I left with a very positive impression of her. Obviously she’s a huge star, but she’s demonstrated over time that she really cares about refugees. I’m not sure how she got to that point but she’s done very important things for that cause. She struck me as very sweet and genuine. I talked to her about the situation in Colombia, because there are so many people who have been displaced there, and she told me that she had actually been to Ecuador’s border with Colombia, so it would be great for her to come back one day and help bring some more visibility to the problem. People like her know what’s happening around the world. One time I had the chance to sit down and talk to Bono about Colombia and Venezuela and the FARC and I couldn’t believe how much this guy knew. I’ve heard of people who do this kind of work for the wrong reasons — and there probably are situations like that — but these guys do it from the heart. And there are so many people who aren’t famous who do so much great work. They devote themselves entirely to it.

In terms of your own foundation, are you satisfied with the work you’ve done so far?

I’m always talking to the director of the foundation to measure how far our work has come. The only thing we know is that we have had a positive impact on the people we’ve worked with [children and youths affected by the armed conflict in Colombia, for which the foundation provides counseling and education] and those people have families, and those families live in a community, and those communities are part of a larger society. When you think about the size of the problem in Colombia, you could simply shoot yourself. It’s a country with a lot of history of conflict, with many fronts, and you want to fix everything overnight and since you can’t, it can be frustrating, but I think things have changed so much already. As long as we can keep doing something good for one person, we’re going to keep doing it. Art in general has a really important role in that.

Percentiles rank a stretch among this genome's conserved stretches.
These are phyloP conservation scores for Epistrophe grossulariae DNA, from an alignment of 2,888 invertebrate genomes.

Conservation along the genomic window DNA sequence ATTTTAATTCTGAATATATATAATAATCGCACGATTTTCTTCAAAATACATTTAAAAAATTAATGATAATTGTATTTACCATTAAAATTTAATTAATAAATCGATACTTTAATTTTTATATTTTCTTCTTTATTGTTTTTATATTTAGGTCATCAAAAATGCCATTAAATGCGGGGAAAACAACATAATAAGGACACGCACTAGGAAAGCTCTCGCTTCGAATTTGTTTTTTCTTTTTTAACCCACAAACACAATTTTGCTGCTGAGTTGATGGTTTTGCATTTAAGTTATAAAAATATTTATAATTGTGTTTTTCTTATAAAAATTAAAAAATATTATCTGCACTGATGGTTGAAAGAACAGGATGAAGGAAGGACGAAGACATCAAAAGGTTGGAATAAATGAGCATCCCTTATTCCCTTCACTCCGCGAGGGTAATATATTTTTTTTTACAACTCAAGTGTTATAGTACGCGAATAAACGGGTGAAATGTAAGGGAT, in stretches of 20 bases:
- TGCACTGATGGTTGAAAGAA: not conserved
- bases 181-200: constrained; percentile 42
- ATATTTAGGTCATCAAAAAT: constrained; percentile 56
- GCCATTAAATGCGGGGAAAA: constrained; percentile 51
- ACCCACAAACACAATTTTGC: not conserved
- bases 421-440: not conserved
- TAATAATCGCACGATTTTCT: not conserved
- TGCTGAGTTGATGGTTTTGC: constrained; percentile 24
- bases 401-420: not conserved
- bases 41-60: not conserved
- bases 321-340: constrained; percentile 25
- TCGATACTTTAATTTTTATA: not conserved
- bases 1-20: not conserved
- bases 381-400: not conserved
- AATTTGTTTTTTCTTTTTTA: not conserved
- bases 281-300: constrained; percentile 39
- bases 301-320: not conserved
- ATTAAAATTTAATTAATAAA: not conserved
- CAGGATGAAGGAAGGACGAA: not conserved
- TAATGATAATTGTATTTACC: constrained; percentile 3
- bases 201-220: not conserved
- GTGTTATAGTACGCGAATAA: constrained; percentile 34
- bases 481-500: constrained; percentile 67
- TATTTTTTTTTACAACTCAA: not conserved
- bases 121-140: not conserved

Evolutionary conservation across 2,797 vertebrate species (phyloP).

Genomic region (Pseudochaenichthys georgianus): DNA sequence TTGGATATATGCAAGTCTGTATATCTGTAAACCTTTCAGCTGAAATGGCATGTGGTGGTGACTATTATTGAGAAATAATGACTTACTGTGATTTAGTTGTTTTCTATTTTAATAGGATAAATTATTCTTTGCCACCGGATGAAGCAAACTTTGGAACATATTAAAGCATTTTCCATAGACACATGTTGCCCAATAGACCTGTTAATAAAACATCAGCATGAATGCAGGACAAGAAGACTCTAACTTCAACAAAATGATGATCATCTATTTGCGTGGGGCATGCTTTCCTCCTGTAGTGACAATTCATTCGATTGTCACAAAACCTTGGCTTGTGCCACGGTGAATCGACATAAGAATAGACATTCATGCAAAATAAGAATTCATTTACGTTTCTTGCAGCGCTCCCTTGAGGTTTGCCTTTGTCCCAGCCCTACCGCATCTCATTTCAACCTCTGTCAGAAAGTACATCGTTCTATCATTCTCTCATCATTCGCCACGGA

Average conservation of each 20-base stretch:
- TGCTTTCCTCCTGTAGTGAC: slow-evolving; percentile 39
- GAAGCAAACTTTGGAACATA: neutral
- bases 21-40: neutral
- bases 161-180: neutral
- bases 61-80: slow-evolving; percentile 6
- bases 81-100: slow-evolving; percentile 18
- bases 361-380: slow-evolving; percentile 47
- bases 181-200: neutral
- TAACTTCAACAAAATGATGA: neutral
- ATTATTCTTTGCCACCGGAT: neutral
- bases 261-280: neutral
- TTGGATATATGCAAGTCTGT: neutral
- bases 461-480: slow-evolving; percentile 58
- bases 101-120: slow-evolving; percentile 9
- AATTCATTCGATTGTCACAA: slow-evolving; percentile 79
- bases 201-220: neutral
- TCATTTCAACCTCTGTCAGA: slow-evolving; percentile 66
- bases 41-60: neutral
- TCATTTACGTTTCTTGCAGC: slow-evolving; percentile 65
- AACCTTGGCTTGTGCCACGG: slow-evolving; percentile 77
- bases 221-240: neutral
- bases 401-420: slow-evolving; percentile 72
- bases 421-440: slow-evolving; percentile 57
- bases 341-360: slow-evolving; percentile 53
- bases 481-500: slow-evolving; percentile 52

Let’s talk about the time you spent here in Los Angeles in the late nineties. What do you remember?

I came here the first time when I was with [my band] Ekhymosis in ’96 and then I left and came back on my own to try and launch my solo career. I lived here for almost three years and I met my producer, Gustavo [Santaolalla] here. My contract with Universal started in 1999, so we started recording Fijate Bien in 2000, and that’s how it all started. Things were rough for me at one point, I came here alone, without many friends, and if it weren’t for those couple of people who helped me out, let me crash on their couches, I wouldn’t be here. This city opened so many doors for me—still does.

What was the biggest lesson you learned here?


We have to talk about your look. Are you growing your hair back to where it once was, circa Mi Sangre?

One of the things I want to do is break the old chains, and hair holds a lot of energy. When I had long hair and I shaved it all off, I got physically sick. I got a fever and ended up in the hospital. It was here in L.A. I’m probably never going to let it grow as long as it once was, but I’m liking my hair the way it is and the beard.

How are you feeling about your career these days?

Ironically, I feel like I’m in the best part of my life. When you’re going through an unfamiliar place, it can be scary. But sometimes you have to make certain decisions and face certain things to purify your soul and find answers. I’m happy about the decisions that I made, especially the one to spend time at home with my children and put them first, without having someone to tell me what I have to do and when. There was a very strong voice in my heart that said, “Stop, just stop.” It wasn’t anything personal with anybody; it was something in me. I had to ask myself, “Who am I and where am I going?” because there are times when you don’t even know you who you are anymore and you veer far away from your core. There’s a phrase I like: madurar hacia la infancia. I feel we have to remember who we once were when we were children, when we were a clean slate. I try to remember that always.

What can you tell us about the new music?

It’s going to be pure energy, rock. At first I’m going to come out with a live album in the next year, which is something I’ve never done, so I’m excited about that. It will have one or two new songs and then down the road I’ll record the new studio album, probably toward the end of next year; not exactly sure. In the mean time, I want to go everywhere and play because that’s where my heart is. I want to go back to Nicaragua, Costa Rica, Panama, Argentina, Colombia, Venezuela — everywhere. I’m ready.